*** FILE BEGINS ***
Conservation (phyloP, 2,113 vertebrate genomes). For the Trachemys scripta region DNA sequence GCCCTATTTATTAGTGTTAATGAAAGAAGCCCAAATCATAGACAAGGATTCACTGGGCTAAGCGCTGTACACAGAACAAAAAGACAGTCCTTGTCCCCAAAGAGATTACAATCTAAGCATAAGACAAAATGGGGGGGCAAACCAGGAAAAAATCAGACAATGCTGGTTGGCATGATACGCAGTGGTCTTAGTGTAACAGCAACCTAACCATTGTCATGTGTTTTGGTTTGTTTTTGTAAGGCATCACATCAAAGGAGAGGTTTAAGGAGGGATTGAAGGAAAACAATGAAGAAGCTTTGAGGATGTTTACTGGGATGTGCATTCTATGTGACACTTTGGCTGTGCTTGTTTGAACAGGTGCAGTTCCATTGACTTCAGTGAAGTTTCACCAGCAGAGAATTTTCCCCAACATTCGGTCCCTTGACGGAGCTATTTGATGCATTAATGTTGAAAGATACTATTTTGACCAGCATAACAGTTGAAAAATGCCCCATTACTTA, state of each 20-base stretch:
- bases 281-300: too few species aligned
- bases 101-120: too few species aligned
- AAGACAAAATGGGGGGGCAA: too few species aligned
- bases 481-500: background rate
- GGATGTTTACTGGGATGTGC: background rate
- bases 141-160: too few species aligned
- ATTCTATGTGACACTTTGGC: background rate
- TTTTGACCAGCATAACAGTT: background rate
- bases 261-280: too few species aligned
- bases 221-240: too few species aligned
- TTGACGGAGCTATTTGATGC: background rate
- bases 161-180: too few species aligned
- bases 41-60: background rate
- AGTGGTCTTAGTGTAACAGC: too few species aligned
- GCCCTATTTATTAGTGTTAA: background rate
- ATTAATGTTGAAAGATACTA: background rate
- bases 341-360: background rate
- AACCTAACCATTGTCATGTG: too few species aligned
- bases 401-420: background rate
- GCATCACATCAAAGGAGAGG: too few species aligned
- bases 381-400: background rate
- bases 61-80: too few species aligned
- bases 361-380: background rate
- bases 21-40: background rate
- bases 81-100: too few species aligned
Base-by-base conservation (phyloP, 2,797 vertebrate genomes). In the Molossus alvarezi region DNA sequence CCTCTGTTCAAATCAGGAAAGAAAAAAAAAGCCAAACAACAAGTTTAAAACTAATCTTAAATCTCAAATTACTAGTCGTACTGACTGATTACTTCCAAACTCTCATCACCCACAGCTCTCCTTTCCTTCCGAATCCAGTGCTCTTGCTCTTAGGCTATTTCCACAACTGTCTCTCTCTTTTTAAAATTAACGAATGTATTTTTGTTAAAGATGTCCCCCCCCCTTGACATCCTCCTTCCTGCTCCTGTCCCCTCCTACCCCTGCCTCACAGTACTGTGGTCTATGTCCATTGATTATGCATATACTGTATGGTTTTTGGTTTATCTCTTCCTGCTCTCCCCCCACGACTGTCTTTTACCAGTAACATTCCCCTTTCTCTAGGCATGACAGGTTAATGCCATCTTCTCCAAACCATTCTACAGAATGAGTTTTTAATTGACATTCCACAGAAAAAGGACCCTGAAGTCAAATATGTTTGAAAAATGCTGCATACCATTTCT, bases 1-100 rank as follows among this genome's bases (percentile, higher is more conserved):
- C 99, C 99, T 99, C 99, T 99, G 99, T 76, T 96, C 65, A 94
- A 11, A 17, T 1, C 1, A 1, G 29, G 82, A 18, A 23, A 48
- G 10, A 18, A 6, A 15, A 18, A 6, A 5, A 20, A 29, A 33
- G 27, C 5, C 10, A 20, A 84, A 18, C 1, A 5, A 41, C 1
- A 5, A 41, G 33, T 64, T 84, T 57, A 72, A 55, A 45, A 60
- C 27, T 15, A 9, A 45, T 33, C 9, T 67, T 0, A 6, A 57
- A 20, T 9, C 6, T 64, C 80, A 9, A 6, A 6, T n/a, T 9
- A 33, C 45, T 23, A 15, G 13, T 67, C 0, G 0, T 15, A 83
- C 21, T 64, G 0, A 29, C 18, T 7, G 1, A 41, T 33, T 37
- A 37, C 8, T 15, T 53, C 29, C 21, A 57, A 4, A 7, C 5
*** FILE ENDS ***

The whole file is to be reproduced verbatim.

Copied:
Conservation (phyloP, 2,113 vertebrate genomes). For the Trachemys scripta region DNA sequence GCCCTATTTATTAGTGTTAATGAAAGAAGCCCAAATCATAGACAAGGATTCACTGGGCTAAGCGCTGTACACAGAACAAAAAGACAGTCCTTGTCCCCAAAGAGATTACAATCTAAGCATAAGACAAAATGGGGGGGCAAACCAGGAAAAAATCAGACAATGCTGGTTGGCATGATACGCAGTGGTCTTAGTGTAACAGCAACCTAACCATTGTCATGTGTTTTGGTTTGTTTTTGTAAGGCATCACATCAAAGGAGAGGTTTAAGGAGGGATTGAAGGAAAACAATGAAGAAGCTTTGAGGATGTTTACTGGGATGTGCATTCTATGTGACACTTTGGCTGTGCTTGTTTGAACAGGTGCAGTTCCATTGACTTCAGTGAAGTTTCACCAGCAGAGAATTTTCCCCAACATTCGGTCCCTTGACGGAGCTATTTGATGCATTAATGTTGAAAGATACTATTTTGACCAGCATAACAGTTGAAAAATGCCCCATTACTTA, state of each 20-base stretch:
- bases 281-300: too few species aligned
- bases 101-120: too few species aligned
- AAGACAAAATGGGGGGGCAA: too few species aligned
- bases 481-500: background rate
- GGATGTTTACTGGGATGTGC: background rate
- bases 141-160: too few species aligned
- ATTCTATGTGACACTTTGGC: background rate
- TTTTGACCAGCATAACAGTT: background rate
- bases 261-280: too few species aligned
- bases 221-240: too few species aligned
- TTGACGGAGCTATTTGATGC: background rate
- bases 161-180: too few species aligned
- bases 41-60: background rate
- AGTGGTCTTAGTGTAACAGC: too few species aligned
- GCCCTATTTATTAGTGTTAA: background rate
- ATTAATGTTGAAAGATACTA: background rate
- bases 341-360: background rate
- AACCTAACCATTGTCATGTG: too few species aligned
- bases 401-420: background rate
- GCATCACATCAAAGGAGAGG: too few species aligned
- bases 381-400: background rate
- bases 61-80: too few species aligned
- bases 361-380: background rate
- bases 21-40: background rate
- bases 81-100: too few species aligned
Base-by-base conservation (phyloP, 2,797 vertebrate genomes). In the Molossus alvarezi region DNA sequence CCTCTGTTCAAATCAGGAAAGAAAAAAAAAGCCAAACAACAAGTTTAAAACTAATCTTAAATCTCAAATTACTAGTCGTACTGACTGATTACTTCCAAACTCTCATCACCCACAGCTCTCCTTTCCTTCCGAATCCAGTGCTCTTGCTCTTAGGCTATTTCCACAACTGTCTCTCTCTTTTTAAAATTAACGAATGTATTTTTGTTAAAGATGTCCCCCCCCCTTGACATCCTCCTTCCTGCTCCTGTCCCCTCCTACCCCTGCCTCACAGTACTGTGGTCTATGTCCATTGATTATGCATATACTGTATGGTTTTTGGTTTATCTCTTCCTGCTCTCCCCCCACGACTGTCTTTTACCAGTAACATTCCCCTTTCTCTAGGCATGACAGGTTAATGCCATCTTCTCCAAACCATTCTACAGAATGAGTTTTTAATTGACATTCCACAGAAAAAGGACCCTGAAGTCAAATATGTTTGAAAAATGCTGCATACCATTTCT, bases 1-100 rank as follows among this genome's bases (percentile, higher is more conserved):
- C 99, C 99, T 99, C 99, T 99, G 99, T 76, T 96, C 65, A 94
- A 11, A 17, T 1, C 1, A 1, G 29, G 82, A 18, A 23, A 48
- G 10, A 18, A 6, A 15, A 18, A 6, A 5, A 20, A 29, A 33
- G 27, C 5, C 10, A 20, A 84, A 18, C 1, A 5, A 41, C 1
- A 5, A 41, G 33, T 64, T 84, T 57, A 72, A 55, A 45, A 60
- C 27, T 15, A 9, A 45, T 33, C 9, T 67, T 0, A 6, A 57
- A 20, T 9, C 6, T 64, C 80, A 9, A 6, A 6, T n/a, T 9
- A 33, C 45, T 23, A 15, G 13, T 67, C 0, G 0, T 15, A 83
- C 21, T 64, G 0, A 29, C 18, T 7, G 1, A 41, T 33, T 37
- A 37, C 8, T 15, T 53, C 29, C 21, A 57, A 4, A 7, C 5